of heartburning and contention. Nothing can, in itself, be of greater
indifference whether A. or B. walk into the reception-room or to the
dinner-table first; but when the idea of general superiority is
associated with the act, the aspect of the thing is entirely changed.
Under the old system, the ambassador of the Emperor, claimed precedence
over all other ambassadors, and, I believe, the representatives of the
kings of France had high pretensions also. Now there are great mutations
in states. Spain, once the most important kingdom of Europe, has much
less influence to-day than Prussia, a power of yesterday. Then the
minister of the most insignificant prince claimed precedency over the
representative of the most potent republic. This might have passed while
republics were insignificant and dependent; but no one can believe that
a minister of America, for instance, representing a state of fifty
millions, as will be the case before long, would submit to such an
extravagant pretension on the part of a minister of Wurtemburg, or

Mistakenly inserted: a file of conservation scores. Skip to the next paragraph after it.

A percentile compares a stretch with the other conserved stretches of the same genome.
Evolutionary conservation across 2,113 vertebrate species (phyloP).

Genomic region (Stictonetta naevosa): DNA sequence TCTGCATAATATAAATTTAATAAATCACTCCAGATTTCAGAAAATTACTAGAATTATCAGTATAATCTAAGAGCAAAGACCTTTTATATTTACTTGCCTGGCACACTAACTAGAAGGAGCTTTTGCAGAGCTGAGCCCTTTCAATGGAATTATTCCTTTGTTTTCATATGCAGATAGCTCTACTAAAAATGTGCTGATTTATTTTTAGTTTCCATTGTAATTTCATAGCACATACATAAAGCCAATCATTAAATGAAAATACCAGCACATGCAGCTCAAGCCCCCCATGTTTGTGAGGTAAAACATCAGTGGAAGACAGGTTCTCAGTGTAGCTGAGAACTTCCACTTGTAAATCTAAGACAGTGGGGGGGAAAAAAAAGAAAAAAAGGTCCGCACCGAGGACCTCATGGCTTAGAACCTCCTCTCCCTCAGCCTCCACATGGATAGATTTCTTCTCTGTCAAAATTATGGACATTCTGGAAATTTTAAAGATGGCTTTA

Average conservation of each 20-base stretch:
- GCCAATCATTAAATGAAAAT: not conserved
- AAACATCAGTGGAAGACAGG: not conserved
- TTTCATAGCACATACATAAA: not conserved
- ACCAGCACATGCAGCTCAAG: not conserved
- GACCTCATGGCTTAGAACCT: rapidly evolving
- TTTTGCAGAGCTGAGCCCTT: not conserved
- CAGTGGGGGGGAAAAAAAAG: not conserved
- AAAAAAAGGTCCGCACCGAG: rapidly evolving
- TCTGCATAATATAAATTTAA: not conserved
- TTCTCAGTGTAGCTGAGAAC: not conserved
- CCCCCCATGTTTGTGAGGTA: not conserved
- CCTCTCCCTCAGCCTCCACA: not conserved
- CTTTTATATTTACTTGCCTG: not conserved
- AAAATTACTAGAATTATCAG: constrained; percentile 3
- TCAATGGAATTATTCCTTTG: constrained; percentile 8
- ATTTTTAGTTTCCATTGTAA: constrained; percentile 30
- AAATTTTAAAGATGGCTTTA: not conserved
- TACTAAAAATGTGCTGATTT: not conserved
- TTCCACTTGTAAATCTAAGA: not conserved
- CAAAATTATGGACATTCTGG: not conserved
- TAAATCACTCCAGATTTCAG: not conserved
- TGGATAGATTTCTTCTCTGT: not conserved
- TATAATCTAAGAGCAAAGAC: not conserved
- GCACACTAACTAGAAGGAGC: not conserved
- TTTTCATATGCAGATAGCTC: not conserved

Sardinia, or Portugal. He would not submit to such a pretension on the
part of the minister of any power on earth.

I do not believe that the Congress of Vienna had sufficient foresight,
or sufficient knowledge of the actual condition of the United States, to
foresee this difficulty; but there were embarrassing points to be
settled among the European states themselves, and the whole affair was
disposed of on a very discreet and equitable principle. It was decided
that priority of standing at a particular court should regulate the rank
between the different classes of agents at that particular court. Thus
the ambassador longest at Paris precedes all the other ambassadors at
Paris; and the same rule prevails with the ministers and chargés,